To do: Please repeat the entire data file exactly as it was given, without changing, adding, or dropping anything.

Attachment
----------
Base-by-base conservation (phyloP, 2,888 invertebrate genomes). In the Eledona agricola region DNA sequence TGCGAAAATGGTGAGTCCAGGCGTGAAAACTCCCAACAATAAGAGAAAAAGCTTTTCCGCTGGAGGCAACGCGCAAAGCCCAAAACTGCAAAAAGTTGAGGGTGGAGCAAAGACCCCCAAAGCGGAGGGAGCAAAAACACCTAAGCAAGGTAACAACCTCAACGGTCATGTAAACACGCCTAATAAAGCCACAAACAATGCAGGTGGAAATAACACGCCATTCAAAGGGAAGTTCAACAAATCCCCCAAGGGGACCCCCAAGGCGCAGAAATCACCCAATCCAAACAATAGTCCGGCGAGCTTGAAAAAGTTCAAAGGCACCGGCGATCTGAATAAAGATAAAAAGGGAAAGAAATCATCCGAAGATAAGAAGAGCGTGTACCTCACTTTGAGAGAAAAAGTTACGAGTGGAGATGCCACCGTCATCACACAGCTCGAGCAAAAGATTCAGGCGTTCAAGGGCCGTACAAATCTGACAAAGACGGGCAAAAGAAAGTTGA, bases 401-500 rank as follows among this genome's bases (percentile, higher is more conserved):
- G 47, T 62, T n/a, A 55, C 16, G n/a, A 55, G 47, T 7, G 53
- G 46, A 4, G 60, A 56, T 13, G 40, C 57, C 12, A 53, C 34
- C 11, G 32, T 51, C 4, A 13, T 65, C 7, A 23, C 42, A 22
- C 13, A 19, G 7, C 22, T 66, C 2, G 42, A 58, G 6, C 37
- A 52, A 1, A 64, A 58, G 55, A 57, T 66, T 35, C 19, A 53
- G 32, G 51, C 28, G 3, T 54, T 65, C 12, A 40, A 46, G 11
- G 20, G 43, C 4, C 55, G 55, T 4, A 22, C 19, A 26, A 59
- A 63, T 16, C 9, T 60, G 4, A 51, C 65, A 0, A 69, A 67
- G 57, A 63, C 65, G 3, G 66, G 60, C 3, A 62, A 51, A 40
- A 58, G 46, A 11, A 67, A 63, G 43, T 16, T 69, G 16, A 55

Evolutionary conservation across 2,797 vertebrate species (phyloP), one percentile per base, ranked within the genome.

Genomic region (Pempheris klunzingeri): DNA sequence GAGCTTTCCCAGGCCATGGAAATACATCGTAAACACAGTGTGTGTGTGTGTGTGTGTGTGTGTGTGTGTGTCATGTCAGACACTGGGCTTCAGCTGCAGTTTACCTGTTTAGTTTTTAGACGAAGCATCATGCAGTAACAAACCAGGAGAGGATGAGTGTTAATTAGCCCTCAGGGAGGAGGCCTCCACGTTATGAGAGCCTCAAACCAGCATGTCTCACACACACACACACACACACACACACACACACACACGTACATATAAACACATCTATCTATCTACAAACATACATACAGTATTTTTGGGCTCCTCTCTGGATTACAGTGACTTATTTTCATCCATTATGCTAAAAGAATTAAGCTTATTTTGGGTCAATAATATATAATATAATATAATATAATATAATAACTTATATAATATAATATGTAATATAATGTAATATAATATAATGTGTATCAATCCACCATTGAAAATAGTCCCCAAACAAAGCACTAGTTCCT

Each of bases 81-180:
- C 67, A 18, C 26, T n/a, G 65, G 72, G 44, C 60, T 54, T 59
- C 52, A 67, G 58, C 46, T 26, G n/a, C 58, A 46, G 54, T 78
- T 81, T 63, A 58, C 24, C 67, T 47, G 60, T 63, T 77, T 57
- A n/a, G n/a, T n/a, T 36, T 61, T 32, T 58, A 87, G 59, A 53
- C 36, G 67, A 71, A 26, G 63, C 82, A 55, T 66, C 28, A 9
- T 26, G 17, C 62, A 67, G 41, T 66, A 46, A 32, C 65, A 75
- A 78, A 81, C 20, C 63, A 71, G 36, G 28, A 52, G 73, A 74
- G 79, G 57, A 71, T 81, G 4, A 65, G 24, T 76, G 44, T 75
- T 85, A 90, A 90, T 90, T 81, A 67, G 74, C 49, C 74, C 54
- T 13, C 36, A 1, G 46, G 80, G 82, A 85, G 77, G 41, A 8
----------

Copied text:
Base-by-base conservation (phyloP, 2,888 invertebrate genomes). In the Eledona agricola region DNA sequence TGCGAAAATGGTGAGTCCAGGCGTGAAAACTCCCAACAATAAGAGAAAAAGCTTTTCCGCTGGAGGCAACGCGCAAAGCCCAAAACTGCAAAAAGTTGAGGGTGGAGCAAAGACCCCCAAAGCGGAGGGAGCAAAAACACCTAAGCAAGGTAACAACCTCAACGGTCATGTAAACACGCCTAATAAAGCCACAAACAATGCAGGTGGAAATAACACGCCATTCAAAGGGAAGTTCAACAAATCCCCCAAGGGGACCCCCAAGGCGCAGAAATCACCCAATCCAAACAATAGTCCGGCGAGCTTGAAAAAGTTCAAAGGCACCGGCGATCTGAATAAAGATAAAAAGGGAAAGAAATCATCCGAAGATAAGAAGAGCGTGTACCTCACTTTGAGAGAAAAAGTTACGAGTGGAGATGCCACCGTCATCACACAGCTCGAGCAAAAGATTCAGGCGTTCAAGGGCCGTACAAATCTGACAAAGACGGGCAAAAGAAAGTTGA, bases 401-500 rank as follows among this genome's bases (percentile, higher is more conserved):
- G 47, T 62, T n/a, A 55, C 16, G n/a, A 55, G 47, T 7, G 53
- G 46, A 4, G 60, A 56, T 13, G 40, C 57, C 12, A 53, C 34
- C 11, G 32, T 51, C 4, A 13, T 65, C 7, A 23, C 42, A 22
- C 13, A 19, G 7, C 22, T 66, C 2, G 42, A 58, G 6, C 37
- A 52, A 1, A 64, A 58, G 55, A 57, T 66, T 35, C 19, A 53
- G 32, G 51, C 28, G 3, T 54, T 65, C 12, A 40, A 46, G 11
- G 20, G 43, C 4, C 55, G 55, T 4, A 22, C 19, A 26, A 59
- A 63, T 16, C 9, T 60, G 4, A 51, C 65, A 0, A 69, A 67
- G 57, A 63, C 65, G 3, G 66, G 60, C 3, A 62, A 51, A 40
- A 58, G 46, A 11, A 67, A 63, G 43, T 16, T 69, G 16, A 55

Evolutionary conservation across 2,797 vertebrate species (phyloP), one percentile per base, ranked within the genome.

Genomic region (Pempheris klunzingeri): DNA sequence GAGCTTTCCCAGGCCATGGAAATACATCGTAAACACAGTGTGTGTGTGTGTGTGTGTGTGTGTGTGTGTGTCATGTCAGACACTGGGCTTCAGCTGCAGTTTACCTGTTTAGTTTTTAGACGAAGCATCATGCAGTAACAAACCAGGAGAGGATGAGTGTTAATTAGCCCTCAGGGAGGAGGCCTCCACGTTATGAGAGCCTCAAACCAGCATGTCTCACACACACACACACACACACACACACACACACACACGTACATATAAACACATCTATCTATCTACAAACATACATACAGTATTTTTGGGCTCCTCTCTGGATTACAGTGACTTATTTTCATCCATTATGCTAAAAGAATTAAGCTTATTTTGGGTCAATAATATATAATATAATATAATATAATATAATAACTTATATAATATAATATGTAATATAATGTAATATAATATAATGTGTATCAATCCACCATTGAAAATAGTCCCCAAACAAAGCACTAGTTCCT

Each of bases 81-180:
- C 67, A 18, C 26, T n/a, G 65, G 72, G 44, C 60, T 54, T 59
- C 52, A 67, G 58, C 46, T 26, G n/a, C 58, A 46, G 54, T 78
- T 81, T 63, A 58, C 24, C 67, T 47, G 60, T 63, T 77, T 57
- A n/a, G n/a, T n/a, T 36, T 61, T 32, T 58, A 87, G 59, A 53
- C 36, G 67, A 71, A 26, G 63, C 82, A 55, T 66, C 28, A 9
- T 26, G 17, C 62, A 67, G 41, T 66, A 46, A 32, C 65, A 75
- A 78, A 81, C 20, C 63, A 71, G 36, G 28, A 52, G 73, A 74
- G 79, G 57, A 71, T 81, G 4, A 65, G 24, T 76, G 44, T 75
- T 85, A 90, A 90, T 90, T 81, A 67, G 74, C 49, C 74, C 54
- T 13, C 36, A 1, G 46, G 80, G 82, A 85, G 77, G 41, A 8